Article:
- Sguil (http://sguil.sourceforge.net/), created by Bamm Visscher (@bammv), is “The Analyst Console for Network Security Monitoring.” It is the analyst’s right hand, providing visibility into the event data being collected and the context to validate the detection. Sguil provides a single GUI (written in tcl/tk) in which to view Snort or Suricata alerts, OSSEC alerts, Bro HTTP events, and Passive Real-Time Asset Detection System (PRADS) alerts. More importantly, Sguil allows you to “pivot” directly from an alert into a packet capture (via Wireshark or NetworkMiner) or a transcript of the full session that triggered the alert. So, instead of seeing only an individual packet associated with an alert and being left with the unanswerable question, “What now?” or “What happened next?” you can view all of the associated traffic and actually answer that question. Additionally, Sguil allows the analyst to query all packets captured, not just those involved with an alert, so you can correlate traffic that may not have triggered any alerts but still could be associated with the malicious or undesired activity. Lastly, Sguil allows the analyst to conduct reverse DNS and whois lookups of IP addresses associated with alerts. Sguil differs from other alert interfaces in that it allows collaboration among analysts by allowing alerts to be commented on and escalated to more senior analysts who can take action on the alerts. Sguil is the primary Security Onion tool to provide the most context around a given alert.
- Squert (http://www.squertproject.org/), created by Paul Halliday (@01110000), is a web application interface to the Sguil database. Although it is neither meant to be a real-time (or near real-time) interface nor a replacement for Sguil, it allows querying of the Sguil database and provides several visualization options for the data such as “time series representations, weighted and logically grouped result sets” and geo-IP mapping.
- Enterprise Log Search and Archive (ELSA https://code.google.com/p/enterprise-log-search-and-archive/), created by Martin Holste (@mcholste), is “a centralized syslog framework built on Syslog-NG, MySQL, and Sphinx full-text search. It provides a fully asynchronous web-based query interface that normalizes logs and makes searching billions of them for arbitrary strings as easy and fast as searching the web. It also includes tools for assigning permissions for viewing the logs as well as email based alerts, scheduled queries, and graphing.” In plain English, ELSA is a powerhouse search tool that allows you to effortlessly comb through most all of the data collected by Security Onion as well as any additional syslog sources that you forward to it, giving you visibility into any relevant syslog data you can send to ELSA. Additionally, ELSA offers powerful charting and graphing Dashboards via the Google Visualization API. It’s difficult to understand ELSA’s power without seeing it action (which you can do at http://www.youtube.com/watch?v=INRJZ3_Dsyc).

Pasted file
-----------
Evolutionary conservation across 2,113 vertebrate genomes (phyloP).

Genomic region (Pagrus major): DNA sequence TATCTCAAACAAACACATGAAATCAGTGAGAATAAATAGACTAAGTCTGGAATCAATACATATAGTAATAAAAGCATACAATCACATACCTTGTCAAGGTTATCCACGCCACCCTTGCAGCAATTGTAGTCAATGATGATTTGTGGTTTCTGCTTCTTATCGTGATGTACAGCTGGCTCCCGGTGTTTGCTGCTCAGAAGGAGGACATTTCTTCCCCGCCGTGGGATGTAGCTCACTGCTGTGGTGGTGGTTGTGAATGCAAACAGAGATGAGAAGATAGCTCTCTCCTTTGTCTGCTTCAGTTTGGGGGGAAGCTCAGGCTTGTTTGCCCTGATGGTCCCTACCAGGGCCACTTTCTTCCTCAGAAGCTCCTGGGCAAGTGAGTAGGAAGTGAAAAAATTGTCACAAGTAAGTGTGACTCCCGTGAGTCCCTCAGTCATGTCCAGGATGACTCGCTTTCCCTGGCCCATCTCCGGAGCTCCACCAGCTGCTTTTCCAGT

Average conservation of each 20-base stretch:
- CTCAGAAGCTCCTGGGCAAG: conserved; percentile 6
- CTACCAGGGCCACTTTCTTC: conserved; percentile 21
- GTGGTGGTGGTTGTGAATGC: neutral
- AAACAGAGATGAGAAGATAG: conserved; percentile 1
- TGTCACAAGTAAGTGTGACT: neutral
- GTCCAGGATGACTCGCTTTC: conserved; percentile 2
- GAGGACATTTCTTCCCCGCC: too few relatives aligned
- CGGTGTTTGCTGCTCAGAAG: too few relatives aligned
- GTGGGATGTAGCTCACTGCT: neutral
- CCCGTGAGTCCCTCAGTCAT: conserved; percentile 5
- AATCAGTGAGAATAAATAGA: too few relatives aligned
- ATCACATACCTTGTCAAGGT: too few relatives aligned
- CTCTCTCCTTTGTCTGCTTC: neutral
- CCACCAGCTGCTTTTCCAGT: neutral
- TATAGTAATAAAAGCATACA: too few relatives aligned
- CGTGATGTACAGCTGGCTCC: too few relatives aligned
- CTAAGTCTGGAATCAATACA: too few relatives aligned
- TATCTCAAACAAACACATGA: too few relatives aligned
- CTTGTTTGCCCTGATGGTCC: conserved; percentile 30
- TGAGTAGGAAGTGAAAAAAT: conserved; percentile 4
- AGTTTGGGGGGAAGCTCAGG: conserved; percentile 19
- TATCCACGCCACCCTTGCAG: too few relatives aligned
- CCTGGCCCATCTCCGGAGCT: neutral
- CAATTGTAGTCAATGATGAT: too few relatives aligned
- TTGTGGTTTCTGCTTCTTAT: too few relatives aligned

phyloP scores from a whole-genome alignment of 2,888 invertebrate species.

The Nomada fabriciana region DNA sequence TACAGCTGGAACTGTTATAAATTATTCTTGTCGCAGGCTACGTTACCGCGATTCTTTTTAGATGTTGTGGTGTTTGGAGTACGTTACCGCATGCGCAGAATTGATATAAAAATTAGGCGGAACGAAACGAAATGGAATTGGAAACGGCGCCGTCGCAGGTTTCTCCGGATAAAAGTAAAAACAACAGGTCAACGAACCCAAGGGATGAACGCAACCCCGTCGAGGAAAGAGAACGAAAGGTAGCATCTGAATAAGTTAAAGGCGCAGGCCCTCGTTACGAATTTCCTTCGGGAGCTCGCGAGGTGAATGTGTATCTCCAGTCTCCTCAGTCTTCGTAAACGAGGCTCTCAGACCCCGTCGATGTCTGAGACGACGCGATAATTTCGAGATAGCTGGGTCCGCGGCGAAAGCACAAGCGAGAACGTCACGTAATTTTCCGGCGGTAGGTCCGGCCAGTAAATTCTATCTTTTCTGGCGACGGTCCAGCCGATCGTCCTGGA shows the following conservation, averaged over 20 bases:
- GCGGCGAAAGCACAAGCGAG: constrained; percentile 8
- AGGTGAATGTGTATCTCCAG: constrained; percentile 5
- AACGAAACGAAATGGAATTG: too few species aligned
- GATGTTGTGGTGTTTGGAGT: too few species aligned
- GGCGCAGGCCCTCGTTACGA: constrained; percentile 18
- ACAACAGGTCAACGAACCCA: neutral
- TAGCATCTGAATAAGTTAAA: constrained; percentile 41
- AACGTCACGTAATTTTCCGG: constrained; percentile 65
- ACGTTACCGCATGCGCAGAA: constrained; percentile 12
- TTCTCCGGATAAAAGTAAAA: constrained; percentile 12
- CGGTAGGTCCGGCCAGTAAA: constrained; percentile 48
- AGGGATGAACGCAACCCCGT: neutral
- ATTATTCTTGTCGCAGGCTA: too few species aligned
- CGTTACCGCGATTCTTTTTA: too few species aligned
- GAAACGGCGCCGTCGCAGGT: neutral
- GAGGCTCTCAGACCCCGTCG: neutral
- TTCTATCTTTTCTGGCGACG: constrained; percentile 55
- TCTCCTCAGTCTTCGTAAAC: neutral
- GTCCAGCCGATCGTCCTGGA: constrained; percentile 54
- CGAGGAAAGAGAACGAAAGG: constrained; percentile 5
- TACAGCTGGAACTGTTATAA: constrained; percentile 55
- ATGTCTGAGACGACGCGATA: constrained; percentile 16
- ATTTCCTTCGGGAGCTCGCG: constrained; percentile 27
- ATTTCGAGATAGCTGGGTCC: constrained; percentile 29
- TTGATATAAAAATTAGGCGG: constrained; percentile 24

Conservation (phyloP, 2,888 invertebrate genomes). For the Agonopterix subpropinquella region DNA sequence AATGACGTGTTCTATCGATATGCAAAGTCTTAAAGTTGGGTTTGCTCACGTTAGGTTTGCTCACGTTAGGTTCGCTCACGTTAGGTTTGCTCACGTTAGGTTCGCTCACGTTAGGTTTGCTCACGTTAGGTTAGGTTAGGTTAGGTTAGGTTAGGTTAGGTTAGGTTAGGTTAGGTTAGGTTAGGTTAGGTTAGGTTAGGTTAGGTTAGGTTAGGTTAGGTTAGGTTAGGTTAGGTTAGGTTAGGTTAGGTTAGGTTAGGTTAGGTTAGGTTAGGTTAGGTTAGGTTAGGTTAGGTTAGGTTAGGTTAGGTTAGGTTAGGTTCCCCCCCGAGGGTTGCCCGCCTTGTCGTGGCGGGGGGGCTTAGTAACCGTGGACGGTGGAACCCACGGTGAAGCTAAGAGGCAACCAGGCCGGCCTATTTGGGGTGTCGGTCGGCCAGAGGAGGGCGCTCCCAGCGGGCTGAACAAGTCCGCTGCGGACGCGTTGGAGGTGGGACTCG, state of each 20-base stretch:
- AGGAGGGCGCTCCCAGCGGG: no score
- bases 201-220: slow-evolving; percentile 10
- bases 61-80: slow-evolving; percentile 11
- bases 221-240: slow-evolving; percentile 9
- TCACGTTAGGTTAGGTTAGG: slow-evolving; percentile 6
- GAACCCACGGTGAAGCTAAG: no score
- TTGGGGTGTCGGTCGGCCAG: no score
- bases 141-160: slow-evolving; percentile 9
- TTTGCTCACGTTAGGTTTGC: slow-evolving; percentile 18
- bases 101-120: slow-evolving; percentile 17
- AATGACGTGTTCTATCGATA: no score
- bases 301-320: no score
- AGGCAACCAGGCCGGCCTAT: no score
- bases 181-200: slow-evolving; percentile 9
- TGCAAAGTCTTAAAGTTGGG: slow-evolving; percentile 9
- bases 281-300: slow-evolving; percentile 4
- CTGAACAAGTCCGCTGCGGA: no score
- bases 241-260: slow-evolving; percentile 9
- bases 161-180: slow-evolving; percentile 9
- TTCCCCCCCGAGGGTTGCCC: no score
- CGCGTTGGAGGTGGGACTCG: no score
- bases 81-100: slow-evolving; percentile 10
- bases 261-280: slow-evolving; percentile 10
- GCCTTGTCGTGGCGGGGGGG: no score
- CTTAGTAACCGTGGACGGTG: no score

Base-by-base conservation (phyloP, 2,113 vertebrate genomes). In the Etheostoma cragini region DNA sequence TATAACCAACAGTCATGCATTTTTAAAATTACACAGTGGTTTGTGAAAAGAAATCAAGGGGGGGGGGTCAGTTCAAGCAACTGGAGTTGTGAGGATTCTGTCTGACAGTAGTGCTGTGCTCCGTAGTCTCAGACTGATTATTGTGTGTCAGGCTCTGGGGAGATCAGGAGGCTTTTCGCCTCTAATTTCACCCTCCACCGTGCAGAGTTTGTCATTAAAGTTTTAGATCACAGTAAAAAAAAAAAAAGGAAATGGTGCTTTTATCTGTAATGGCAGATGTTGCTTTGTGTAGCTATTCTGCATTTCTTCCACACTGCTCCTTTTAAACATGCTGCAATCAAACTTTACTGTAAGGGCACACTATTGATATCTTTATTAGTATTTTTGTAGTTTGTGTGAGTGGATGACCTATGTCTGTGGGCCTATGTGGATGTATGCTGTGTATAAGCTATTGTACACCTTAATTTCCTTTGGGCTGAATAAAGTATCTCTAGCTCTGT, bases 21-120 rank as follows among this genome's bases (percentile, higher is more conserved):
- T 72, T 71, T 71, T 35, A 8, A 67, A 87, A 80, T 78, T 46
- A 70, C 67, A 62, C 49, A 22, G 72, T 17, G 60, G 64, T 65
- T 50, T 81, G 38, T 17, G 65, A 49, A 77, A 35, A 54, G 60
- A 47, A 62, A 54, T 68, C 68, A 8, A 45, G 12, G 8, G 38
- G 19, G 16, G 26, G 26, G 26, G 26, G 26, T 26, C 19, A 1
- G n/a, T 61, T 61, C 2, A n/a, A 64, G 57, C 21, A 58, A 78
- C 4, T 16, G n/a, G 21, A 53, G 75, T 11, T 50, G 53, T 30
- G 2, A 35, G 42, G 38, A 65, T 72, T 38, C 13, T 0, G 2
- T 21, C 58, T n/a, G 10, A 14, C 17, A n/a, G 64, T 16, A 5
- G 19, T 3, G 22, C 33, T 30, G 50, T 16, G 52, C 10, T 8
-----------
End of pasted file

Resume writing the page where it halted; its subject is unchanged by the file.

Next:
- Standalone: A standalone installation consists of a single physical or virtual machine running both the server and sensor components and related processes. A standalone installation can have multiple network interfaces monitoring different network segments. A standalone installation is an easiest and most convenient method to monitor a network or networks that are accessible from a single location.
- Server-sensor: A server-sensor installation consists of a single machine running the server component with one or more separate machines running the sensor component and reporting back to the server. The sensors run all of the sniffing processes and store the associated packet captures, IDS alerts, and databases for Sguil and ELSA. The analyst connects to the server from a separate client machine and all queries sent to the server are distributed to the appropriate sensor(s), with the requested information being directed back to the client. This model reduces network traffic by keeping the bulk of the collected data on the sensors until requested by the analyst’s client. All traffic between the server and sensors is encrypted and all traffic between client and server is encrypted.
- Hybrid: A hybrid installation consists of a standalone installation that also has one or more separate sensors reporting back to the server component of the standalone machine.